Build-to-rent homes are on the rise in seemingly direct response to a stifled multifamily sector. Multifamily's rebound, already hampered by inflation, is indefinitely delayed by the recent banking failures that make them harder to get off the ground. When buying homes is off the table (if you're in Los Angeles, you have to have been in at least three Mission: Impossible movies to own a home), renting homes in relatively affordable places like Phoenix and Dallas for the same price as what you'd pay to rent an apartment in LA or NYC is a trade worth accepting. At least, that's what developers are betting on.
Construction Dive shared some insights into the aforementioned “Robots taking our jobs” dilemma alluded to re: ChatGPT finishing buildings. Workers across essentially all industries have had this lingering fear. However in construction, safety-focused robotics can actually create new jobs, especially in the engineering, maintenance, and programming industries. On the construction side, autonomous mobile robots (AMRs) could support hazardous projects that pose confined spaces or otherwise dangerous conditions.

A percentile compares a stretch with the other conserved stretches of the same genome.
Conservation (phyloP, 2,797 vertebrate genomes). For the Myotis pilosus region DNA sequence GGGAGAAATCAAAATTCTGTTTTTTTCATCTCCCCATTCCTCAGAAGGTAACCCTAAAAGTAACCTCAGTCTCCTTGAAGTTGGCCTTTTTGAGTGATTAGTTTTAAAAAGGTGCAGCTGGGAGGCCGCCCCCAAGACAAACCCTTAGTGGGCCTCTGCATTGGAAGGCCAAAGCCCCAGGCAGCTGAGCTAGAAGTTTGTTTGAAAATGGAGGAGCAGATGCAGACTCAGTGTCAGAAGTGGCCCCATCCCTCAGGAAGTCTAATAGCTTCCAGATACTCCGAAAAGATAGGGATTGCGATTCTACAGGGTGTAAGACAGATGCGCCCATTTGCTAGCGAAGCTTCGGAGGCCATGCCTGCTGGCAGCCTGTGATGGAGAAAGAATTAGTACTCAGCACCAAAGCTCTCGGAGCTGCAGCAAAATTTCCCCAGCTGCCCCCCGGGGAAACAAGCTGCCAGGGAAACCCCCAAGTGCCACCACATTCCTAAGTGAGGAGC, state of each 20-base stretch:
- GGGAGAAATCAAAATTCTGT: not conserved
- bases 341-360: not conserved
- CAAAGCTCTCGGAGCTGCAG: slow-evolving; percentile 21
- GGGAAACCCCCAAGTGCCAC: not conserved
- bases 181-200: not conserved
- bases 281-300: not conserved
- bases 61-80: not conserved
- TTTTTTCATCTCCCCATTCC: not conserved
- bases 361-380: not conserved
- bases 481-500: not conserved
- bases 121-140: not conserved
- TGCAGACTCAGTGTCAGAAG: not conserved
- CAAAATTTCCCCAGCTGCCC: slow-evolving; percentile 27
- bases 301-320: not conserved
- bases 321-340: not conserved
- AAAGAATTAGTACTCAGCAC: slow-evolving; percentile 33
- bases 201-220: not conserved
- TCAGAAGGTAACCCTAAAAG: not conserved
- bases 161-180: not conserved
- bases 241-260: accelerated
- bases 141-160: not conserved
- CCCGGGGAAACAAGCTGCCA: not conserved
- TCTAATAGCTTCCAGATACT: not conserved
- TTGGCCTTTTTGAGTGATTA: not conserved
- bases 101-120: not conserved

So, robots can save lives—and limbs. Which is vital in an industry that has had a stagnant fatality rate for decades. Here’s a quote from Katherine Mendoza, senior director of workplace programs at the National Safety Council:
“Recent advancements in data science and artificial intelligence mean that robotic vehicles and arms aren’t just capable of augmenting complex, precise tasks alongside human workers, but in many instances, can eliminate their [employees’] exposure to dangerous machinery and workplace hazards.”
Equipment World: How one company is using Spot the robot construction dog (blog)
Procore: Why a pile of point solutions is no solution at all (blog)
Buildr: How to calculate workforce utilization rate (blog)